A simple intial set of RPC calls is currently provided in HL4MI. Lists of the current teams and rosters for each team can be requested. The equipment a particular player has can be retrieved. Similarly, clients can query the current health and current team of a player. Text messages that appear on a player’s console can be sent from any SOAP enabled client. The same can be done for the game server’s log messages. Finally, clients can affect the game world by remotely changing the health of a player or causing the player to lose an item.
The current set of clients are fairly primitive, but Python is still a central element of the process. Figure 6 presents some client screen captures from handheld devices. The leftmost capture is a two dimensional overhead view of the relative positions of the players within the game world. This is currently implemented in C++. The capture on the right is a client which displays the current health of a team of players. This second client is written using Jython running on Insignia’s Jeode Java virtual machine. The clients execute on Compaq iPaqs running Microsoft PocketPC 3.0. These handhelds are equipped with 802.11b wireless LAN cards. Clients are also being prototyped using C-Python on iPaqs running Handheld Linux.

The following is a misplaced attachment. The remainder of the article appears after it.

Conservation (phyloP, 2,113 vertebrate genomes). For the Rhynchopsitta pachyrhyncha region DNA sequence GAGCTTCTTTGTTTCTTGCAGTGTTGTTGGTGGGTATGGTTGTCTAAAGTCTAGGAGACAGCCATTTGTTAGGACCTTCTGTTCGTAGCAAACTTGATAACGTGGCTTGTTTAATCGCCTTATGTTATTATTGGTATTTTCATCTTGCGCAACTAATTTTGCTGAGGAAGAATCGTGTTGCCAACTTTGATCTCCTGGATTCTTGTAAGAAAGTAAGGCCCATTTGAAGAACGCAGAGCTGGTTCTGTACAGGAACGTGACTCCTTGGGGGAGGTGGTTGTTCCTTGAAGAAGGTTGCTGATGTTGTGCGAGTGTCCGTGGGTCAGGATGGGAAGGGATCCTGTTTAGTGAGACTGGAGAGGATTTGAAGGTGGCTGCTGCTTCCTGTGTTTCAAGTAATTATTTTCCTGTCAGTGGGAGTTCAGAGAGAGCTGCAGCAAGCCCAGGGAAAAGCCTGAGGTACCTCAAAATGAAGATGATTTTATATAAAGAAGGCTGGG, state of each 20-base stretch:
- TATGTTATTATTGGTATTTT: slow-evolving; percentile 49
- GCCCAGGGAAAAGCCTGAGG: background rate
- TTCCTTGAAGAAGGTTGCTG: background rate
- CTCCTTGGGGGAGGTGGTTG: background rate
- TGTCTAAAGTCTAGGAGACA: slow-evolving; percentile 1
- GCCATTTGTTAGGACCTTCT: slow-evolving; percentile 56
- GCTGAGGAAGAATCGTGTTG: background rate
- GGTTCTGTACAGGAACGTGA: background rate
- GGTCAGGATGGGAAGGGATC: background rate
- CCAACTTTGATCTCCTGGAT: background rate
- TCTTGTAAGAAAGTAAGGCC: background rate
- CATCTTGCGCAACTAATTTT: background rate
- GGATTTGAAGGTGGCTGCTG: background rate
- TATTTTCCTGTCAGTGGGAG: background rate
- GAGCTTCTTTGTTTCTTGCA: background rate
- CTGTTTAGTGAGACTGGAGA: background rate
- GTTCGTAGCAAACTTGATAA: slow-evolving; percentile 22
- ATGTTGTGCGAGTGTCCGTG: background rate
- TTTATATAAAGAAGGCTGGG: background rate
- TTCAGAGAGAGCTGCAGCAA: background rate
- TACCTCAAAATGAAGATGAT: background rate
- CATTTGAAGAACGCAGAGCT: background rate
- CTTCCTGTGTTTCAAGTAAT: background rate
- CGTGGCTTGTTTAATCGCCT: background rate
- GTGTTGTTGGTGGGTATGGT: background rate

Clients deployed on advanced tablet machines running Windows 2000 are being proto-typed using ActiveState Python. These tablets have a touch screen for pen based interaction. Python’s strong integration with a variety of graphical user interface toolkits (Tk, wxWin-dows, gtk, Qt) is advantageous. The tablet machines are Fujitsu Stylistic 3600s, equipped with a Pentium III, 256 Mb of memory, a 10 GB hard drive, and an 802.11b wireless lan card.
HL4MI currently provides a basic experimental infrastructure. Much work remains. Our ini-tial client set is starting to reveal programming patterns within the HL4MI framework. This knowledge can guide the construction of Python based class libraries, object frameworks, and/or language extensions to support programming in this domain. Further contributions will be in exploring how the availability of ubiquitous computing capabilities changes game play. These efforts fall into two areas: exploding the HUD out into multiple ubiquitous com-puting devices and pulling the context in to the game play.
HL4MI provides mechanism to build ubiquitous clients for command and control. There is little experience building such clients. Asynchronous events lead to non-obvious patterns of control flow. Abstraction and composition of events and their descriptions is not a part of HL4MI. Can Pythonic programming styles ease the task of writing clients for this infras-tructure? The Elvin subscription language is limited, being a means for writing tri-valued logic expressions . A lack of abstraction and composition constructs in the language constrains the complexity of subscriptions that can be expressed. Beyond a few conjunctions, subscrip-tions become unreadable. Wrapping a high level Pythonic toolkit around the subscription language should remove both of these problems.